Now that all of the area schools are back in session, we have a number of students to check in with occasionally at their various locations. 3 of last year’s 8th graders are living in a dorm and attending highschool in Bloomfield (45 miles away); 1 is in the dorms and attending Navajo Preparatory School. At least 2 are attending Cuba Highschool (45 miles the other direction), including one fellow who has stuck with the challenges of practices so far and is on the football team. 1 student has already dropped out of highschool (after only 2 days) and we are uncertain where the remaining students are.

In addition, we made significant efforts to help 3 young men from church apply for and attend colleges this fall. Jeremy is attending the Master’s [Bible] College in Southern California, Kevin is living in our RV in Farmington and attending San Juan Community College, and Koby is living with his Grandma in Albuquerque and attending Central New Mexico Community College. We are continuing to keep contact with all 3 fellows (and with their folks) as they make this difficult transition to living away from their family in this area.

I will write more detailed posts about these students in the future, including photos, so you can keep them in your thoughts and prayers, and can possibly encourage them…

This gives you a general idea of what we have been up to this summer. Now that I know there are actually people who regularly read this blog (and miss it when I don’t write new posts) and now that I’ve somewhat settled into my expanded role at the local school, this blog should go back to posting new stories each Monday and Friday.

See you then!

Announcing Lybrook Science Fair Winners…(finally!)

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We finally have the results for the school-district-wide Science Fair. If you remember, in an earlier post I talked about some of our Lybrook students who did well with their projects and advanced to the district level.

judging science fair

Interactive Judging of Projects

I was quite proud of all of the students who competed on this level. They often find it difficult to talk with strangers, ducking their heads, speaking hardly above a whisper. I challenged them to at least look at their display boards, even if they couldn’t manage to look directly at the judges.

Most of them were quite nervous, but when it was their time to be interviewed, each of them moved out of their comfort zones and stepped up to the challenge. They talked clearly about what they had done in their projects. They answered questions quickly, without long silences. Some were even animated, looking at the judges, pointing to their displays, gesturing with their hands as they explained their ideas.

Unfortunately, only 7th and 8th grade students can progress to the Regional Science Fair. None of our students at that level won at the district competition. However, we have three beautiful big rosette ribbons in the display case at Lybrook School.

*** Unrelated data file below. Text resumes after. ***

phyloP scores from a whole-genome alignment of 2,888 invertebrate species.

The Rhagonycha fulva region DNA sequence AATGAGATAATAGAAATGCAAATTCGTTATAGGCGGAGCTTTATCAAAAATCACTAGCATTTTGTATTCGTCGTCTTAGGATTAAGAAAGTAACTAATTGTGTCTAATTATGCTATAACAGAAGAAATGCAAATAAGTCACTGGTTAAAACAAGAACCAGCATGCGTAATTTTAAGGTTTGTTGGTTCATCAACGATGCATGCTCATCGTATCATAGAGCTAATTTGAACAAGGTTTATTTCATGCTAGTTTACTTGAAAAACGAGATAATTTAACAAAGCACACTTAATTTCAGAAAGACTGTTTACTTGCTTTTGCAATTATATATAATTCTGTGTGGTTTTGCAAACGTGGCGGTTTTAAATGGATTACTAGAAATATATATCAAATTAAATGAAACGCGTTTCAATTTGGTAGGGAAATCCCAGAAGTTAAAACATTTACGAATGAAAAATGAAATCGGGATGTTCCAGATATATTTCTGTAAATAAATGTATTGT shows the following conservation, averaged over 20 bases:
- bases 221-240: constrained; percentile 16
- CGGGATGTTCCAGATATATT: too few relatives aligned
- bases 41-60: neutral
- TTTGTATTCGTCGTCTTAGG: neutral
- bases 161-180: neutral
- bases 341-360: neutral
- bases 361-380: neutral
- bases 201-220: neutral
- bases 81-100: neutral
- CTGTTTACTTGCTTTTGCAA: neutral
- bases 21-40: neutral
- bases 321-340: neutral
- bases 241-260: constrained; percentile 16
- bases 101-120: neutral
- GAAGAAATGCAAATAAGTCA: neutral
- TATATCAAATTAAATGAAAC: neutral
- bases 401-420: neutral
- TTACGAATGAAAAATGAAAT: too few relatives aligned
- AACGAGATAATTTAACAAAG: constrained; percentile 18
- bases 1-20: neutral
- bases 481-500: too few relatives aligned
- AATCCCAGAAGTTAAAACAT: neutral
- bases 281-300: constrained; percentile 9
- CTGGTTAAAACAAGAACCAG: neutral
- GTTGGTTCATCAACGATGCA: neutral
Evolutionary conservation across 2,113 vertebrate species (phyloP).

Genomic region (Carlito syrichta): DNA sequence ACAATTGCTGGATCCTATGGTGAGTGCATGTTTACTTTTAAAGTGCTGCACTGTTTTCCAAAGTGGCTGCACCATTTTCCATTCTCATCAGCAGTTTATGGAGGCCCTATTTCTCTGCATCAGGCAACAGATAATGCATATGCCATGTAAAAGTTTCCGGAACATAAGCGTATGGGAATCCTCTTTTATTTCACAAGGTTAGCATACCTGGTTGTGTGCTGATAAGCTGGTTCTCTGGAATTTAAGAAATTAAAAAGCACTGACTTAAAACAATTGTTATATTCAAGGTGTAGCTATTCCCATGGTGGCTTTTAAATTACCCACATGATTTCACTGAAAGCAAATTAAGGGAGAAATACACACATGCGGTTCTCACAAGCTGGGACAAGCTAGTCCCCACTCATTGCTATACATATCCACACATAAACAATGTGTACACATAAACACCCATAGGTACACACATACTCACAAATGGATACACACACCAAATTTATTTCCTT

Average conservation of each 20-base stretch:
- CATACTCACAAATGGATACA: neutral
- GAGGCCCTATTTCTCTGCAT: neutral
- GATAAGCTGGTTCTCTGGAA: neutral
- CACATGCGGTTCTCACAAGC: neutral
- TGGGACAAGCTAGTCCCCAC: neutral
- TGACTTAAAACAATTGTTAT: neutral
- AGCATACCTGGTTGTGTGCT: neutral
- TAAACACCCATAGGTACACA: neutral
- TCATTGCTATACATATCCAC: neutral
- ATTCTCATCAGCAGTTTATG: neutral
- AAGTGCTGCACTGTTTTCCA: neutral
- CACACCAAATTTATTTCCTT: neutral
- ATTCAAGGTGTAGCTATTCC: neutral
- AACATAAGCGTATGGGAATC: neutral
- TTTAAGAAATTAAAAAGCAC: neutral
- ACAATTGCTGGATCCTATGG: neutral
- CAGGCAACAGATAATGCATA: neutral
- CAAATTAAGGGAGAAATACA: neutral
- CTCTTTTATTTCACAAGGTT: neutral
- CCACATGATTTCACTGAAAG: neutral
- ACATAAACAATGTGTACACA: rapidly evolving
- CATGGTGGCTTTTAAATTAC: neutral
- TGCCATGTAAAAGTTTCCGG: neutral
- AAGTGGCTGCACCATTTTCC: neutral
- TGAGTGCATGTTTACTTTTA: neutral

Maurice won 3rd place in the Middle School competition (6thgrade) for his project on AIR.

maurice

maurice

Anna won 3rd place in the Elementary School division (4thgrade) for her project on G-FORCE and centripetal force on merry-go-rounds.

anna

anna

Noah won 1st place in the Elementary School competition (4thgrade) for his project on identifying different  types of FINGERPRINTS.

noah

noah

A big CONGRATULATIONS to all of the Lybrook Students who participated in the Science Fair competitions this year!

(And here is a little more information about Noah’s project for readers who would like more details…

On the day before Lybrook School’s science fair, one student was excited about the previous day’s fieldtrip to Sandia Labs in Albuquerque.  At this by-invitation-only event, students had solved a mystery using a variety of forensic techniques. Noah was fascinated by the fingerprinting process. He had previously shown little interest in completing a science project. But now he wondered if he could do something with fingerprinting.

His teacher asked if I had time to help him. I was happy to do so. We talked about what he had learned, made some plans, and ran around the school collecting fingerprints from a variety of teachers, staff, and students. “I promise I won’t use this for anything bad…really…”

Noah then analyzed the fingerprints, decoding which type of print each one was: loop, double loop, tented arch, whirl, and more. He spent a long time making a bar graph of the results and carefully coloring the bars to make it more visible. He gathered his thoughts and made a report, summarizing what he had learned. He put together a nice-looking display. He interviewed well, not too shy to tell the judges what he had learned.

Noah was quite excited to be chosen as one of the students representing the fourth grade class of Lybrook School for the district-wide event. Again, he talked excitedly with the judges about what he had learned. At the end of the day, he was pleased to find that a number of spectators had noticed his invitation and had added their own fingerprints to his collection sheet. More prints to analyze…heaven!

It took a few weeks for the results…but you should have seen Noah’s grin from ear to ear when he was given his big, blue, rosette ribbon for 1st place at the Elementary Science Fair District Competition! Way to go, Noah!)